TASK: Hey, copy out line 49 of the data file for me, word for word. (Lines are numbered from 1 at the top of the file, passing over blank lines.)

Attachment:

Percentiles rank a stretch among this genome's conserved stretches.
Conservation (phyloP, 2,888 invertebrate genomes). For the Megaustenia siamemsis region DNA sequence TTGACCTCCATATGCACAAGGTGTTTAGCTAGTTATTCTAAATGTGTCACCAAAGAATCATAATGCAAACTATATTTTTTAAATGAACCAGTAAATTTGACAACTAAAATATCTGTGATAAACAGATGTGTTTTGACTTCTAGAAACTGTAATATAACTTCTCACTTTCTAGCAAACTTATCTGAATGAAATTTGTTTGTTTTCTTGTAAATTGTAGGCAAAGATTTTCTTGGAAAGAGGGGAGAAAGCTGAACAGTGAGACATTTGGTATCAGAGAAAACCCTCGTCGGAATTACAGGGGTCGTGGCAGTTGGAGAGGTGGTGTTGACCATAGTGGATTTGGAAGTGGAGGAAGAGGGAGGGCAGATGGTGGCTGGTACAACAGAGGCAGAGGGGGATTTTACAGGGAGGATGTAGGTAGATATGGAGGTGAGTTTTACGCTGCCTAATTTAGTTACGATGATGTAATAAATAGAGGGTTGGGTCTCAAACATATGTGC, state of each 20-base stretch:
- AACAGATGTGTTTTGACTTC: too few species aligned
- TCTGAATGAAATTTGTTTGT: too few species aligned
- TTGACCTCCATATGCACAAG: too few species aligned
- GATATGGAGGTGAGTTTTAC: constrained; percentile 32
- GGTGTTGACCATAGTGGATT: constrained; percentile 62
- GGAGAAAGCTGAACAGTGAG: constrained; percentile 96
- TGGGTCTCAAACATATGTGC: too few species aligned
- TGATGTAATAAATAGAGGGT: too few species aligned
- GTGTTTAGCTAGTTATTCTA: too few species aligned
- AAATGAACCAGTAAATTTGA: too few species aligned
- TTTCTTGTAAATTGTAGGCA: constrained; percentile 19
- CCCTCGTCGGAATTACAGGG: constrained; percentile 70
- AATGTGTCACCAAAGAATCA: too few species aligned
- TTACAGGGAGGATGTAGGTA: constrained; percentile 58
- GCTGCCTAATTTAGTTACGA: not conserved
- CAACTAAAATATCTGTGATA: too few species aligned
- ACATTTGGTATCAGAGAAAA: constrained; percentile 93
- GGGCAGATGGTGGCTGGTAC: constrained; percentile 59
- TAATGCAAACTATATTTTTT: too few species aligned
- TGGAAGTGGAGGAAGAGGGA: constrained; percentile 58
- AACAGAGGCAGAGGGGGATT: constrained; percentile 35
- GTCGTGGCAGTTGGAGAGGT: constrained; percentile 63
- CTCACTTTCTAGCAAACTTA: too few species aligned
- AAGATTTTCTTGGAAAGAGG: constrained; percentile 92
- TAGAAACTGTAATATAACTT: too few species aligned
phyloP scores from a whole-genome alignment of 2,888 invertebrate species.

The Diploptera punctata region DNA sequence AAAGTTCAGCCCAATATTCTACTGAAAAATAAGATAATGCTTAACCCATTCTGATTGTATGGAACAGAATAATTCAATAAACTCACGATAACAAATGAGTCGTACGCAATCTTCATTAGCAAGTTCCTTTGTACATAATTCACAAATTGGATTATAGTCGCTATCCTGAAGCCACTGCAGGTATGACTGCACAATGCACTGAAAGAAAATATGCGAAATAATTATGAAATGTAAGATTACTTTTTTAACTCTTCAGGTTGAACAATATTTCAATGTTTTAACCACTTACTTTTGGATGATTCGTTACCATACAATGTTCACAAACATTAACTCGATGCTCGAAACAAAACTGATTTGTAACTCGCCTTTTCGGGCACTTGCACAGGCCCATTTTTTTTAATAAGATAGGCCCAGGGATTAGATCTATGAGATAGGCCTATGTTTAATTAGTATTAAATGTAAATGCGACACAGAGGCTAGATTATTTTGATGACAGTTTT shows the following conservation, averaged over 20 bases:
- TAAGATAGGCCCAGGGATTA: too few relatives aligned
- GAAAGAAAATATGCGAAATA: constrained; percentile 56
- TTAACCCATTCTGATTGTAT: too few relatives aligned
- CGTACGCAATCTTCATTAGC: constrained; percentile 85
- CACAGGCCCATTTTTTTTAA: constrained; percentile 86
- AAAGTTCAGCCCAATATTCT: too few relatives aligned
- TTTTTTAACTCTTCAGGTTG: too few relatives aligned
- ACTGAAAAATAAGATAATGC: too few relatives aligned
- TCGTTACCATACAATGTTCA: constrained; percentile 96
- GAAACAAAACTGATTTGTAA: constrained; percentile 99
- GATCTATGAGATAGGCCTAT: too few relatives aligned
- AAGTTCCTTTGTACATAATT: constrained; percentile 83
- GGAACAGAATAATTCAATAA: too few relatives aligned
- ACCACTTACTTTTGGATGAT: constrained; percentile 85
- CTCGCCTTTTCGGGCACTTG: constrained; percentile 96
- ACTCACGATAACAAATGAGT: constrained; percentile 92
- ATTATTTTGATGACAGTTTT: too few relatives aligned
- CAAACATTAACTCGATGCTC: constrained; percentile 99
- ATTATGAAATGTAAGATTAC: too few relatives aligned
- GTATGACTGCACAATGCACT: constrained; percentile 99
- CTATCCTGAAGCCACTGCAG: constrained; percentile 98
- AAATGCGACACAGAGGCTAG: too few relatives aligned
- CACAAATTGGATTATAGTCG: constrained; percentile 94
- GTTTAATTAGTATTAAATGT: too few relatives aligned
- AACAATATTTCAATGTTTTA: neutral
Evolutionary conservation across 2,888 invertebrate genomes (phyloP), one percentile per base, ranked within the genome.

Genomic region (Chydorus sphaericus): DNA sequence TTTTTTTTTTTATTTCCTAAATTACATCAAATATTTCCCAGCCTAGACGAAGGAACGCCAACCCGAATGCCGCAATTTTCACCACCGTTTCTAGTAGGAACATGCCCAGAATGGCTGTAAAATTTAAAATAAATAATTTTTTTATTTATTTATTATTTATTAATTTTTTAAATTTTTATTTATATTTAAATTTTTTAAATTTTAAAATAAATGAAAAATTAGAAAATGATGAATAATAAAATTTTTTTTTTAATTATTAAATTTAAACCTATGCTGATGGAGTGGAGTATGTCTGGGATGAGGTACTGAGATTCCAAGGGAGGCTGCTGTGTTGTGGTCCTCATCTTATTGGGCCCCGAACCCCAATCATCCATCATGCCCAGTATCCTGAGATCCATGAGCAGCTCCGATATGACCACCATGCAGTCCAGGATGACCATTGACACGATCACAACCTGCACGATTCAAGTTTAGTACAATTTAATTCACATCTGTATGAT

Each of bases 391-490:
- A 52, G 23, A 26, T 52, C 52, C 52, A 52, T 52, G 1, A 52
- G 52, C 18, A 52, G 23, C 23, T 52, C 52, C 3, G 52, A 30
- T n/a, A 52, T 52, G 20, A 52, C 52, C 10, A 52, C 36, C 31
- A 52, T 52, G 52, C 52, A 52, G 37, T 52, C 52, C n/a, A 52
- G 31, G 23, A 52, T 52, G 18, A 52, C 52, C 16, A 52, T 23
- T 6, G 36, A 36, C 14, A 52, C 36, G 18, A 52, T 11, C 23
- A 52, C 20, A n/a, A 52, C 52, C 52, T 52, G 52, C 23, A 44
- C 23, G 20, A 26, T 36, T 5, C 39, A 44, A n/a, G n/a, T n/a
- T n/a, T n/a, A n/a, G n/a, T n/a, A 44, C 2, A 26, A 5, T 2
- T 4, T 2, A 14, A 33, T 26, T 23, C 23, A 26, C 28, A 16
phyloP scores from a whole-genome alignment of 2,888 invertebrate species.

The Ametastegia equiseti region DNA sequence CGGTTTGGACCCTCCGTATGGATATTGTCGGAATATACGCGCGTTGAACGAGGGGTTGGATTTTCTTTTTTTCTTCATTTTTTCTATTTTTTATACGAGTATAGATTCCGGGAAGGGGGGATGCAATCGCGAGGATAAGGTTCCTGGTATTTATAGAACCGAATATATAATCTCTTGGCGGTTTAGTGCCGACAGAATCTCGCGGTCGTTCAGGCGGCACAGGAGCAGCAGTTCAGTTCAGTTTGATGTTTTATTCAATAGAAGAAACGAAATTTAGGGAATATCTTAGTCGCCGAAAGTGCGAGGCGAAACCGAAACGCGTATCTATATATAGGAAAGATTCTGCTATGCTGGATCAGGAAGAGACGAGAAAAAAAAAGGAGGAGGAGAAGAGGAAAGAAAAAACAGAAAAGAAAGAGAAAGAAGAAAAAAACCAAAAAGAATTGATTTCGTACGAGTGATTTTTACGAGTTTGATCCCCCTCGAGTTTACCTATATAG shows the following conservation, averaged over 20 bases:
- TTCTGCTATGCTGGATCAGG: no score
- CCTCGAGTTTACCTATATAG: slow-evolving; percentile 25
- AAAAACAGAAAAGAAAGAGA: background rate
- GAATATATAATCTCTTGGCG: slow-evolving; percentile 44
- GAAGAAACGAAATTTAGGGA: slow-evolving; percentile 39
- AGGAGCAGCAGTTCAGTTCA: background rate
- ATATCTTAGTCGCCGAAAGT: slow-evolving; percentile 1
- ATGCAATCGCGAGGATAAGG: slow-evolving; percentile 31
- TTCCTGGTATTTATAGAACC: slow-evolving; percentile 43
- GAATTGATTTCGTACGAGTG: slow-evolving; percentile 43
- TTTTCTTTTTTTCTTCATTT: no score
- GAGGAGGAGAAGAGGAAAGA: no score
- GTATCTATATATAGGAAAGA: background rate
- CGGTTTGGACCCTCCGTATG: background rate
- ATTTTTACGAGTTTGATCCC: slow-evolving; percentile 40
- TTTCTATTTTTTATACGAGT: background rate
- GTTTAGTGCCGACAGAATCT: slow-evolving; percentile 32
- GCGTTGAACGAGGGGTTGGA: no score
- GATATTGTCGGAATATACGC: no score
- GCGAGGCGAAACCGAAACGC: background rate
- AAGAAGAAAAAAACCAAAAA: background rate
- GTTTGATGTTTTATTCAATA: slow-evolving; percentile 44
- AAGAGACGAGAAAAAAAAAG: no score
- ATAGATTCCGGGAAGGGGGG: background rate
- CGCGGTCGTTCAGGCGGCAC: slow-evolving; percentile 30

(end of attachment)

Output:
- GTATGACTGCACAATGCACT: constrained; percentile 99